Congenital Heart Disease (CHD) and PTSD

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According to research in Journal of the American Heart Association, the Open Access Journal of the American Heart Association/American Stroke Association, a recent study of patients with “critical” congenital heart defects – which require at least one cardiac surgery – are at high risk for mental health problems, particularly post-traumatic stress disorder (PTSD), anxiety, and depression. Researchers found the following statistics:

  • Up to 30 percent had symptoms consistent with a diagnosis of PTSD, with more than 80 percent showing significant symptoms of trauma; 11% was traumatic cardiac event-related PTSD
  • 25 percent to 50 percent reported elevated symptoms of depression, anxiety, or both
  • 30 percent to 80 percent reported experiencing severe psychological distress

I was a part of the 11 percent, showing symptoms of PTSD after a traumatic cardiac-related event. I was a statistic with no known treatment for this debilitating illness. After my cardioversion in 2010, I was never warned about the possibility of developing any sort of trauma-related anxiety. PTSD was still a taboo topic, not openly discussed due to the feeling of shame that most, if not all patients struggle with. How could someone who is strong ever have this happen, right? If I had PTSD, then it meant I had to be weak. Unfortunately, I believed this lie for a long time, which really set me back in my ability to heal. Looking back at my experience, I realize how traumatizing it is to have 1,000 volts of electricity directed into my heart. At 24 years old, there was so much naivety on my end, believing that the significant burn marks on my chest and back from that procedure would be my worst take away from the event. I had no idea that psychological issues would arise within a matter of days. I was unaware of the torment that would ensue for years, stuck in the past and a prisoner inside my own mind.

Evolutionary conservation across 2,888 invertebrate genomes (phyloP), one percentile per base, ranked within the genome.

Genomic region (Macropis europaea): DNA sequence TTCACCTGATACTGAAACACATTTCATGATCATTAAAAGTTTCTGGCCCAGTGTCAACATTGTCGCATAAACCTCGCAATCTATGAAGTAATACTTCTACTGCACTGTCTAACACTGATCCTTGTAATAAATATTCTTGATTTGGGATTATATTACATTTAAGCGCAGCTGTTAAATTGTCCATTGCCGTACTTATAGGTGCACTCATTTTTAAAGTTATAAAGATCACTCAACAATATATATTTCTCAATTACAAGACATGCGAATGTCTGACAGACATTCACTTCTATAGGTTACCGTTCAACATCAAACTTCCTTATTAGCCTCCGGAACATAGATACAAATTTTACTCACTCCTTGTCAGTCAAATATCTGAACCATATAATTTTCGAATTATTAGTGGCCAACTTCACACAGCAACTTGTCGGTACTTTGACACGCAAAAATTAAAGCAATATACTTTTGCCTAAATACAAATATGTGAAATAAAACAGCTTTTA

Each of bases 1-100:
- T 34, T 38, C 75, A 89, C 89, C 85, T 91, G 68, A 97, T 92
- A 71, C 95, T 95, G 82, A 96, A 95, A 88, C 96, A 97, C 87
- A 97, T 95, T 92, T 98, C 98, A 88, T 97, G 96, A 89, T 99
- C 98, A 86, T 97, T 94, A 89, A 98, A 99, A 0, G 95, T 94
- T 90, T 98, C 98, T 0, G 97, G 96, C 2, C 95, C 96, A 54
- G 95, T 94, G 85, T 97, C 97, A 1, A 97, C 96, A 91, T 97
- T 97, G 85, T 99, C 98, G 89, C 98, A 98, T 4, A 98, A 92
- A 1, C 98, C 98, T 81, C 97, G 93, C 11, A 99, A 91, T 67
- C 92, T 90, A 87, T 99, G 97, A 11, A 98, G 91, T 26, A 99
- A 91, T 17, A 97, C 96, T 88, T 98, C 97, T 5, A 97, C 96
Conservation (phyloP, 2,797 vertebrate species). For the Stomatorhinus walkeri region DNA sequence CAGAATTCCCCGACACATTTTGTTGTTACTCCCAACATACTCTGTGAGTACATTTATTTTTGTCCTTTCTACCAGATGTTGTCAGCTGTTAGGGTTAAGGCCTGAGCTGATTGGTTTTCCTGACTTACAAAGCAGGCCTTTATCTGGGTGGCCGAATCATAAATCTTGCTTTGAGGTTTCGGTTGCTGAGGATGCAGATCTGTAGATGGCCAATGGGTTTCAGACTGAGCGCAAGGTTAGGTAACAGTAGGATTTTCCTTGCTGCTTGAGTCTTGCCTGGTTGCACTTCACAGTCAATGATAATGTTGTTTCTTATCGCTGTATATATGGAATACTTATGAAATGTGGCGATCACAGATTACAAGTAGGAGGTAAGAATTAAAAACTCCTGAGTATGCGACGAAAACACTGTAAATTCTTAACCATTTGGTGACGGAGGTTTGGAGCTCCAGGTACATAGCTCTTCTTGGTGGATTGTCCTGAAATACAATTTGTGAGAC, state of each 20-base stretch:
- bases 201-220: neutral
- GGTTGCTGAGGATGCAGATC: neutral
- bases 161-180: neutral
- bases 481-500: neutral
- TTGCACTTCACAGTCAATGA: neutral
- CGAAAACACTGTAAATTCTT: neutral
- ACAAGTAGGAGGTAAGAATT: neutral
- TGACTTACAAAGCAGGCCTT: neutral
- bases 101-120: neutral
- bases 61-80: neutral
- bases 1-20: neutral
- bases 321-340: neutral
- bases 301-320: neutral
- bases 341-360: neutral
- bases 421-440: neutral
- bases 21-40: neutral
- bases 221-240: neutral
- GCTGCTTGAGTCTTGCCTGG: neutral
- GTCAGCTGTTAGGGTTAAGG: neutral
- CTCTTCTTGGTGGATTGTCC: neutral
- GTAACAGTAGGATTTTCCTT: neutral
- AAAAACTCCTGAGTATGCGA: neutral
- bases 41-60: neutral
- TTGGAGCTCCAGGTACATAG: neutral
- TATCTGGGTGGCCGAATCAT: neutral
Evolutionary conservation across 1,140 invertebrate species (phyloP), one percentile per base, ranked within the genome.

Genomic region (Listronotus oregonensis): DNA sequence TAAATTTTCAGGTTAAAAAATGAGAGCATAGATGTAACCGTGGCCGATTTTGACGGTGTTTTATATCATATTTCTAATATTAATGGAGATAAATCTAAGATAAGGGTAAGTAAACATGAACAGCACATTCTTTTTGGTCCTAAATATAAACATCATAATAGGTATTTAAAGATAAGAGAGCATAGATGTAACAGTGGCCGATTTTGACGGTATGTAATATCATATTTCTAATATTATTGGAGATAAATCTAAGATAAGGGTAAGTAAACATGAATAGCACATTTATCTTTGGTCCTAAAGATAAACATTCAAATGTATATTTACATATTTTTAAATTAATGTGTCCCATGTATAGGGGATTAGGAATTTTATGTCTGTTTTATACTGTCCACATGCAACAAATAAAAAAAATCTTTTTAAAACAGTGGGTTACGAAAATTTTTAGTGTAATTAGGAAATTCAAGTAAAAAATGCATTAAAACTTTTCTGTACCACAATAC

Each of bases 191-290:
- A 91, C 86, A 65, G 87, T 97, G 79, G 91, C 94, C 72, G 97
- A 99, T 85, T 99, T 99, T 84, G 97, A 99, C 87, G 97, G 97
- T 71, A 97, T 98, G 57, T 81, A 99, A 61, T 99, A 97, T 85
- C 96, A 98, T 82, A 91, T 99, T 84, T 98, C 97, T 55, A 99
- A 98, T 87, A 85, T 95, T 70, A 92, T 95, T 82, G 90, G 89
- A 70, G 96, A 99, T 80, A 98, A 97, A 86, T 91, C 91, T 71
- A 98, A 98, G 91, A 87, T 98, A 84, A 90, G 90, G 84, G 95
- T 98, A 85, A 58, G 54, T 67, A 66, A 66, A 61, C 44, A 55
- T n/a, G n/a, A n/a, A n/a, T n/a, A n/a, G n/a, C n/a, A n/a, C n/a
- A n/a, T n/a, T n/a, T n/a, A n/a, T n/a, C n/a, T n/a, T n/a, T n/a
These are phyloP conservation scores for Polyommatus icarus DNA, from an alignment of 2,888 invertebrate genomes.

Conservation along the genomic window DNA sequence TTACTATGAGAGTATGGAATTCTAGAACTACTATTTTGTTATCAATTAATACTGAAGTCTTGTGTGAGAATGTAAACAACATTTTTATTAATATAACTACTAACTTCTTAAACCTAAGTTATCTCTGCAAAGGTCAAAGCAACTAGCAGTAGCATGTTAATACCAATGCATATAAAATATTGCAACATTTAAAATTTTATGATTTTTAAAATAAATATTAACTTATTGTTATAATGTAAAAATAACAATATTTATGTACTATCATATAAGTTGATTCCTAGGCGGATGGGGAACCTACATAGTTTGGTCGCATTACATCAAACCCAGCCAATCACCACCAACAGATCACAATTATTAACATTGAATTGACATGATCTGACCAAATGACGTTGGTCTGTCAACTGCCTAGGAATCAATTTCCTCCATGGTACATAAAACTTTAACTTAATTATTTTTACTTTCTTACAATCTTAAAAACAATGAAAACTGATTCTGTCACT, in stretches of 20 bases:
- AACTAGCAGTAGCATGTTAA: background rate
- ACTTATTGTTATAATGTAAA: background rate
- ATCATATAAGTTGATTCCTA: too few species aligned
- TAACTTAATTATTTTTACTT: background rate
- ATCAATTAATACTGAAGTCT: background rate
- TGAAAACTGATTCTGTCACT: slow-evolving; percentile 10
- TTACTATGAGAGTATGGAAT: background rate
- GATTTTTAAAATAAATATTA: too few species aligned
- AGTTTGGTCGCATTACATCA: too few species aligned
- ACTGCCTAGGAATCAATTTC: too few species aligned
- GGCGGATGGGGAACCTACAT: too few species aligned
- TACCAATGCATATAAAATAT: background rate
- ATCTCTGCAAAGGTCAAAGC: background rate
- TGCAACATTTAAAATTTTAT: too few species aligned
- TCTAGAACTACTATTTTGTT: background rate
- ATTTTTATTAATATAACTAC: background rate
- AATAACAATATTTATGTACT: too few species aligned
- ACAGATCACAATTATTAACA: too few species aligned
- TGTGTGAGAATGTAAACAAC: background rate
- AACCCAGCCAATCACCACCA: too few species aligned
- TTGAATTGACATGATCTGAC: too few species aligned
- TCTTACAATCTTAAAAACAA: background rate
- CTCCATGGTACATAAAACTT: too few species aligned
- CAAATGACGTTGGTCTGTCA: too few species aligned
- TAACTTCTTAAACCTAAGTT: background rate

PTSD didn’t simply hit hard out of nowhere; it crept slowly like a disease until it took over every piece of me. Very slowly, there was so much darkness with no way out. It started with constantly checking my pulse. If I even felt my heart beat against my chest, a panic attack would arise. I had never had one before, so this was a frightening experience that left me crippled and wondering if another would happen in a public place. After that, I purchased a sphygmomanometer (pulse and blood pressure cuff) and used that multiple times per day to check my heart rate. When I was not at home, I continued to manually check my pulse, using my index and middle finger on my carotid artery. Next was sleepless nights, nightmares, constant shaking, exhaustion, and the fear of public places. If I was alone, my heart rate would elevate, fear would set in, and I would grab my blanket, hot cup of tea and sit on my couch, dialing my doctor frantically. Before I knew it, that couch and blanket had become my “safe place”. If I was out of my home and felt my heart beat, I would instantly have a panic attack, which would trigger an arrhythmia and I was back in the hospital, waiting for another cardioversion. I was spiraling out of control and the person closest to me was having to play a role of care-giver rather than an actual spouse. I completely detached from those around me, put up walls and didn’t trust that anyone would attempt to understand what I was experiencing. The few times I attempted to explain my pain, it was disregarded. I wasn’t living life; I was surviving. Those around me were being tormented in their own ways and couldn’t talk to me about it. I stopped spending time with friends and barely made it to work and school each day. I always had an excuse. I couldn’t trust anyone to say, “I’m sick, I feel like I can’t leave my house, which is why I can’t come out tonight”. I became a recluse. The most activity I had each day was playing with my young son. I fought through my illness every day to be a Mom. That amazing little boy gave me more than enough reasons to fight through this every day. Because of him, I found energy to play, laugh, and on some days, dance around the house with him. I will always do everything in my power to ensure I’m the Mom he needs me to be. Around everyone else, I would put on a fake smile and let everyone tell me how strong I was. They didn’t care to know that I felt like I was the weakest person in the world. How they couldn’t tell my smile was fake is beyond me. Looking back at photos of myself from back then, there was no joy. When I woke up each morning, the only thing I looked forward to in my day, other than seeing my son, was having the ability to just go home after a long day and shut down. The people closest to me didn’t understand the extent to which I was so sick, anxious and in constant fear. Tremors and flashbacks occurred daily and finding the strength to be productive was about as comfortable as pulling teeth.